Universiteit Leiden

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Research project

Articulating Modernity: The Making of Popular Music in 20th Century Southeast Asia and the Rise of New Audiences.

Who were the main artists and producers who generated new forms of popular music? What was the music like that was produced by artists in particular urban settings? How were particular lifestyles articulated to identify new audiences and what does this reveal about the way popular music contributed to popular culture? What is the impact of respectively decolonization and transition from authoritarian rule towards democratization on the context of popular music’s production?

Henk Schulte Nordholt
Direktorat Jenderal Pendidikan Tinggi (DIKTI) Direktorat Jenderal Pendidikan Tinggi (DIKTI)


This is a four-year joint project of KITLV in cooperation with the Netherlands Institute for War Documentation (NIOD) and the Institute of Cultural Anthropology and Development Sociology of Leiden University funded by NWO. KITLV acts as hosting institute.

The project focuses on societal change through the prism of popular music, emphasizing the appeal of modernity rather than that of the nation-state. This study offers a new way of studying Southeast Asia that foregrounds the movement of people, music, ideas, and technologies among the region’s cosmopolitan centers like Singapore, Kuala Lumpur, Jakarta and Manila. The focus on popular music offers new insights into the particular historical trajectories of modernity in specific urban settings. Music, by its nature, is suitable for expressing new styles while simultaneously connecting the familiar with the new, the foreign with the local.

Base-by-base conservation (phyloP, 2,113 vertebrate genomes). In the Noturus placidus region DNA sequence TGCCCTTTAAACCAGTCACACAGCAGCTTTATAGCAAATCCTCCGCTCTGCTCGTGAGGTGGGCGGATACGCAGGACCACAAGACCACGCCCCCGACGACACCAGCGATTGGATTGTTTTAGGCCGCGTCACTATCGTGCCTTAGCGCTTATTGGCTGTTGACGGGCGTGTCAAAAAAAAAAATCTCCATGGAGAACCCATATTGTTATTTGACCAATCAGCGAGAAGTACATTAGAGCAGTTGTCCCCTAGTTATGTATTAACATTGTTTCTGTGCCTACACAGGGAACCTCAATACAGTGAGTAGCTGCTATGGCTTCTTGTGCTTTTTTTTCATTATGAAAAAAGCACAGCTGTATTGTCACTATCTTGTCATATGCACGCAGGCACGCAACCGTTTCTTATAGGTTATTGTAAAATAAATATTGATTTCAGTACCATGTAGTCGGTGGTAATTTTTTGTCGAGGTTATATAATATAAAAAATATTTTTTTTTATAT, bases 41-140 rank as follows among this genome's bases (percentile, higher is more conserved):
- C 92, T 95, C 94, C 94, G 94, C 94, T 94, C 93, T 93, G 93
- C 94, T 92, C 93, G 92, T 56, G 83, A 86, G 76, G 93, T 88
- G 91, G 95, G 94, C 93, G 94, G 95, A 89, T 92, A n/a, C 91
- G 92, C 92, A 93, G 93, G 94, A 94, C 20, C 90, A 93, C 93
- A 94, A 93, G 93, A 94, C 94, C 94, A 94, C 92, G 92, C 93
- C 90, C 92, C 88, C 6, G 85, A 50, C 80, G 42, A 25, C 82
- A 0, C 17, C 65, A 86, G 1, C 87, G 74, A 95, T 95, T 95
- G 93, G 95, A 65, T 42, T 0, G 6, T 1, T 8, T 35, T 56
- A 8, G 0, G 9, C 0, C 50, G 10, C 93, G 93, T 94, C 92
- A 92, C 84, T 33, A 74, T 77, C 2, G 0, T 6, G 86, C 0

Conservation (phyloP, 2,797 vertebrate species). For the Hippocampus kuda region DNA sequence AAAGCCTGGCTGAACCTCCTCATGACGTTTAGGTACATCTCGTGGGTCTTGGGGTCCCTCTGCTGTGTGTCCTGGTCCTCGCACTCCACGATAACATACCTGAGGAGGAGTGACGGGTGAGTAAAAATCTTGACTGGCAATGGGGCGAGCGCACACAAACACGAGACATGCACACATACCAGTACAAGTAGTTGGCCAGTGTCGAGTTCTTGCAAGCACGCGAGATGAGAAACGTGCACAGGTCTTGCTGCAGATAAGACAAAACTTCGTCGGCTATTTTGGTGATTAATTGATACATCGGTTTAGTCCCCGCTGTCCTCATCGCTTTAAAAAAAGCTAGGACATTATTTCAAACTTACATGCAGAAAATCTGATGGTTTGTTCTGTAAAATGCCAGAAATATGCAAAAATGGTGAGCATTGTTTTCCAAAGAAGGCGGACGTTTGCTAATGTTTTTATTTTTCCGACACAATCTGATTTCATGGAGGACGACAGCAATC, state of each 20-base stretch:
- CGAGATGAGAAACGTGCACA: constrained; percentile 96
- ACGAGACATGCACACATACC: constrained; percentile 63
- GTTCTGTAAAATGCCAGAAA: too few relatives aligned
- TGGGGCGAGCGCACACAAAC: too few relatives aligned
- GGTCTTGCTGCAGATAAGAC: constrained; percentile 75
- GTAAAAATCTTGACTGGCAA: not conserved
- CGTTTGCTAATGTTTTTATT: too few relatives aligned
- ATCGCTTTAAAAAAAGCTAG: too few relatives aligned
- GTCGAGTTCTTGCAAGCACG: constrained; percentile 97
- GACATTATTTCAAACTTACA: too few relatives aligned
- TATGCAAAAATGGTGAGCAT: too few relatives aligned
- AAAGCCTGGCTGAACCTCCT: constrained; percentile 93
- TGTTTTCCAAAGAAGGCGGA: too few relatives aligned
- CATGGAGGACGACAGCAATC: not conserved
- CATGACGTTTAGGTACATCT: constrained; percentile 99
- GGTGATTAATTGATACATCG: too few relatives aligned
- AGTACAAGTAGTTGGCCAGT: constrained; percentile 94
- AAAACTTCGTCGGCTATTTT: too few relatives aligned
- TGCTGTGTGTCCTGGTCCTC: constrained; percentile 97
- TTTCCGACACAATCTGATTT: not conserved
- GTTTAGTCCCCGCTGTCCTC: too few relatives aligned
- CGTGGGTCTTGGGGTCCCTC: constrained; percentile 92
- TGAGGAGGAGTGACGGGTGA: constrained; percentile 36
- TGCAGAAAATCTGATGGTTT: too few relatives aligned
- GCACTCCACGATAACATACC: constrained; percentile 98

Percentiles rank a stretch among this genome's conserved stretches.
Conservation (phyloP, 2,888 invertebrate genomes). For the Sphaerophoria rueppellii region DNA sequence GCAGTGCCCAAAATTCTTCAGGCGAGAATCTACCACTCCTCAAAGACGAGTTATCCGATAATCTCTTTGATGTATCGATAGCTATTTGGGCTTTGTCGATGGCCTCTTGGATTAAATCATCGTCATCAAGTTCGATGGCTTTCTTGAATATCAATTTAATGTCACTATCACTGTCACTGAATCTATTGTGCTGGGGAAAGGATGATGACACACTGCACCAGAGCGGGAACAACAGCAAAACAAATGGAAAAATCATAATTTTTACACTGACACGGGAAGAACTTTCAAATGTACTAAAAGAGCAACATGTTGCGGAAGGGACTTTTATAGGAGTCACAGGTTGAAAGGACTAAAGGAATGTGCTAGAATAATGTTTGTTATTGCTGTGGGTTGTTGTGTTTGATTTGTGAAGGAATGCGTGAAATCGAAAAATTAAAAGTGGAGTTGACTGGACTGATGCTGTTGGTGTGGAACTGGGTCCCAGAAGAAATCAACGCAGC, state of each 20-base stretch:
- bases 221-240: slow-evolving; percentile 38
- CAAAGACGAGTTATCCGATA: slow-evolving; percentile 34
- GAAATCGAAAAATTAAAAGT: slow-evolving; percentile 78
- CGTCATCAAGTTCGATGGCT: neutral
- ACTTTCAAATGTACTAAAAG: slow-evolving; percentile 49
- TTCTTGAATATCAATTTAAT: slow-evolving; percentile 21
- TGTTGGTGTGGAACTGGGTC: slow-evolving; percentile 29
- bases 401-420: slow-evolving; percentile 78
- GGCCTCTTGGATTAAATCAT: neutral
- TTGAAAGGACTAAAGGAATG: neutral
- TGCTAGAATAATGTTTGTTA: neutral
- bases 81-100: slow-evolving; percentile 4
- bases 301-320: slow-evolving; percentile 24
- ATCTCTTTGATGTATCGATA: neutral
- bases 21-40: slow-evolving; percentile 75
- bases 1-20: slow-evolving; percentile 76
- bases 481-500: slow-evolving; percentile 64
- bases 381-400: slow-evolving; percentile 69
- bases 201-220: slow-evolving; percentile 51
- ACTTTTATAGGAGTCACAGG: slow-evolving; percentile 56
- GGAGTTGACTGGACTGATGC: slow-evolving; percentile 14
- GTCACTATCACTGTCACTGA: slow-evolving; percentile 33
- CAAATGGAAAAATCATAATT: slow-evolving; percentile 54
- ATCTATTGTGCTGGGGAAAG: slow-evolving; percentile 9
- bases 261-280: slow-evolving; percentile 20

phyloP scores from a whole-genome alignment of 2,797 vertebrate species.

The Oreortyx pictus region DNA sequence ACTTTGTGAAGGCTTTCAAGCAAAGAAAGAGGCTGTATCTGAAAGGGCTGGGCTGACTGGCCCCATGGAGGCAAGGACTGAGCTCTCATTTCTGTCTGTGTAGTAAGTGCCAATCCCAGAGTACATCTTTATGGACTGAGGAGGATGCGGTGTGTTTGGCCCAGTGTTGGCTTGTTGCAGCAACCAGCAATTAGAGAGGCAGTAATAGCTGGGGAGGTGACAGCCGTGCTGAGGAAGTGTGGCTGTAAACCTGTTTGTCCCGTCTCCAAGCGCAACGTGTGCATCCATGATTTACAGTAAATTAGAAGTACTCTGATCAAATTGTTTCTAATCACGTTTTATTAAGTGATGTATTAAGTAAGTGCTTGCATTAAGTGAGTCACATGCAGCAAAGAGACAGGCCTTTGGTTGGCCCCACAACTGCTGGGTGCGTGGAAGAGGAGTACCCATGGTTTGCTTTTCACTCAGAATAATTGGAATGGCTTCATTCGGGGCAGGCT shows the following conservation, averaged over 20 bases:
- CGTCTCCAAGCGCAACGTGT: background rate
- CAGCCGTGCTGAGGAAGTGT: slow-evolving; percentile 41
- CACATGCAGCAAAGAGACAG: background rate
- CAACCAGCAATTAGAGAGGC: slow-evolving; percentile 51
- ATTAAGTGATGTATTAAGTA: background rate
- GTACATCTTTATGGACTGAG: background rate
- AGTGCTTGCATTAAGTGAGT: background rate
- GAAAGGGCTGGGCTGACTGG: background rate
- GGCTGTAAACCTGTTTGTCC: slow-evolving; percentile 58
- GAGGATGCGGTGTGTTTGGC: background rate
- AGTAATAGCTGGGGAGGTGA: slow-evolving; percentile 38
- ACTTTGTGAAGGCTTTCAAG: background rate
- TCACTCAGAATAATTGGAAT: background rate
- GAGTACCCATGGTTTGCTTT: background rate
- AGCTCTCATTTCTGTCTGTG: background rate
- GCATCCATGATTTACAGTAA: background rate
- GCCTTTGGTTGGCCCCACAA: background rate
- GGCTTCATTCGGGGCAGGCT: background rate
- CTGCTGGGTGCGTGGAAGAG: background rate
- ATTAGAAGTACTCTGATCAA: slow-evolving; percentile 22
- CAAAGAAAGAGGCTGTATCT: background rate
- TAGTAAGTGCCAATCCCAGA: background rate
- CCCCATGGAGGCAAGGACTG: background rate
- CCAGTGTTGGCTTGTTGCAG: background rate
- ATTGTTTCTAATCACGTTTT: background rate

The empirical focus is on pioneering creative artists who straddle conventional categories of ethnicity, religion, gender, generation and class, and their audiences. Mobilizing cultural resources and networks, and exploring technological and entrepreneurial possibilities, these artists are at the forefront of popular culture’s production and redefinition. By calling into question the conventional and articulating what is modern, they co-produce new audiences and contribute to new processes of social differentiation.

The team members will investigate decisive historical junctures where technological innovation, human agency, the consumption of new musical styles and the rise of new audiences came together within particular Southeast Asian urban localities. The cultural transformations and contestations taking place in these localities are intertwined with expressions of modernity. The project aims to capture these processes in several sub-projects: (1) The Jazz Age (Peter Keppy); (2) Pop, Politics and Piety in the Digital Era (Bart Barendregt); (3) Postcolonial Music in two Southeast Asian urban localities, 1960s-70s; (4) Remixing Regimes: a history of Indonesian participatory culture (Nuraini Julisastuti) and (5) Indonesian Muslim fan girls of East Asian pop (Lusvita Nuziliyanti).

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